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LITTLETON, Colo. — A Littleton woman found out her bank accounts are closed, her credit lines canceled, and she fears her home is in jeopardy, and she said it's simply because of what her husband does for a living.
Ben and Lacey Herrera needed a little extra cash to update their Littleton home, so they applied for a Line of Credit at her bank of nearly 20 years, Wells Fargo.
At first, Lacey Herrera said, their bank gave conditional approval, but then did an abrupt about-face.
"Once they found out the company he worked for, they decided they couldn't count his income," she said.
Ben Herrera works at a North Denver marijuana grow house, and he said the bank told him his income couldn't count for the requested Line of Credit, but it didn't stop there. More letters came.
"And that's when everything went bad," he said.
He had a credit card. So did his wife. And it was all canceled, Lacey Herrera said.
Not only did Wells Fargo cancel the cards, but the bank sent notice that their cash accounts (checking and savings) would also be closed, as part of a risk management process. And while the bank wouldn't tell them why, the Herreras feel certain they know the reason.
"Because my money comes from a federally-illegal industry," said Ben Harper. "And it's ridiculous."
Kristi Kelly with the Marijuana Industry Group said that initially, there were concerns about cannabis business owners facing banking issues, but employees are now also increasingly under the microscope.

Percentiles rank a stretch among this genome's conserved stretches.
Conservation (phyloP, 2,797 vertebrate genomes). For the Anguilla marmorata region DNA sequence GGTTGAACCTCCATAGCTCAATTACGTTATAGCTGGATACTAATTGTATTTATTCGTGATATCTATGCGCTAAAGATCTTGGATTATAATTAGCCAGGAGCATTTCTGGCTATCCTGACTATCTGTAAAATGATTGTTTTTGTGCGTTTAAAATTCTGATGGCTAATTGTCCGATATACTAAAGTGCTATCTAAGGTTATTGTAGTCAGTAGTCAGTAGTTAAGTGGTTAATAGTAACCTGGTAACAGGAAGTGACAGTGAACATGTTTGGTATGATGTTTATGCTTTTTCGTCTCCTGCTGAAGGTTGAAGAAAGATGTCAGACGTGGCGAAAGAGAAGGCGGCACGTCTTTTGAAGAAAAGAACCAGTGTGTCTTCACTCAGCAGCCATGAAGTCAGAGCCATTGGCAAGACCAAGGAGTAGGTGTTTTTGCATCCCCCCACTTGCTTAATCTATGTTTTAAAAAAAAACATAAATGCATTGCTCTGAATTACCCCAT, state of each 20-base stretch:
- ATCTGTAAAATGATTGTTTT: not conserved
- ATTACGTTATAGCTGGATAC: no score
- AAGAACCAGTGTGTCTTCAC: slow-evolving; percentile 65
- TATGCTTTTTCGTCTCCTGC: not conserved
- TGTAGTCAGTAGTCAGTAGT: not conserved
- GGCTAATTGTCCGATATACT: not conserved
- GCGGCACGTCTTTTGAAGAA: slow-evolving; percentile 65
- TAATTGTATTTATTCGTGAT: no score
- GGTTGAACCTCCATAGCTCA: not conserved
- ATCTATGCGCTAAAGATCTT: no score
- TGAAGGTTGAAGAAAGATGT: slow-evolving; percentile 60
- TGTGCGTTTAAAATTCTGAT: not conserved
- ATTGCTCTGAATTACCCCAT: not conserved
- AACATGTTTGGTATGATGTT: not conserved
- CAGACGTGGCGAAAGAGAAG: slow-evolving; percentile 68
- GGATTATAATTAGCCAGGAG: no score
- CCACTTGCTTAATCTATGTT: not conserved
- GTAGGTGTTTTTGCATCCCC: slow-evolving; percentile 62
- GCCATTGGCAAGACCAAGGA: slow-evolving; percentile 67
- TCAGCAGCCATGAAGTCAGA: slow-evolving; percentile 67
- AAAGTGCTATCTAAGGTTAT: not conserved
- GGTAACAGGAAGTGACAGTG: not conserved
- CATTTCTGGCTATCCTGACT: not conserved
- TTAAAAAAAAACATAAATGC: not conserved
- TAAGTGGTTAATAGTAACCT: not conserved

Kelly said account closures are not the norm, but they are hearing stories like the Herrara's, especially after Attorney General Jeff Sessions rescinded Obama-era guidance for federal marijuana enforcement.
"Access to banking has been an ongoing concern for the industry for a long time," Kelly said. "To a certain degree, we did see a little bit of a cooling effect on the financial sector in the sense that certain financial institutions did opt to take a more conservative approach as a result of that."
More than 40,000 workers employed in the marijuana industry in Colorado, which is pushing for change, saying several federal bills in the pipeline would help ease restrictions on banking, she said.
"We have to resolve this at the federal level in order to easy what's happening on a very micro level at the local level," Kelly said.
But that doesn't help the Herreras, who are now worried their Wells Fargo mortgage could mean their home is also at risk.
A Wells Fargo spokesman sent the following statement: "We are aware of Ms. Herrera's concerns regarding her accounts and will work with her to review her circumstances."
Lacey Herrera said that has not happened yet.
"I've contacted them a couple of times, and they only say there is nothing they can do," she said. "I've been with them since I was 16 years old, and they said, 'Yeah, we reviewed it and sorry to see you go, but bye.'"
For now, they're looking at the few cannabis-industry-friendly banks in Colorado and trying to warn others about what happened to them.
"Nobody tells you that your bank accounts can be canceled," said Ben Herrera.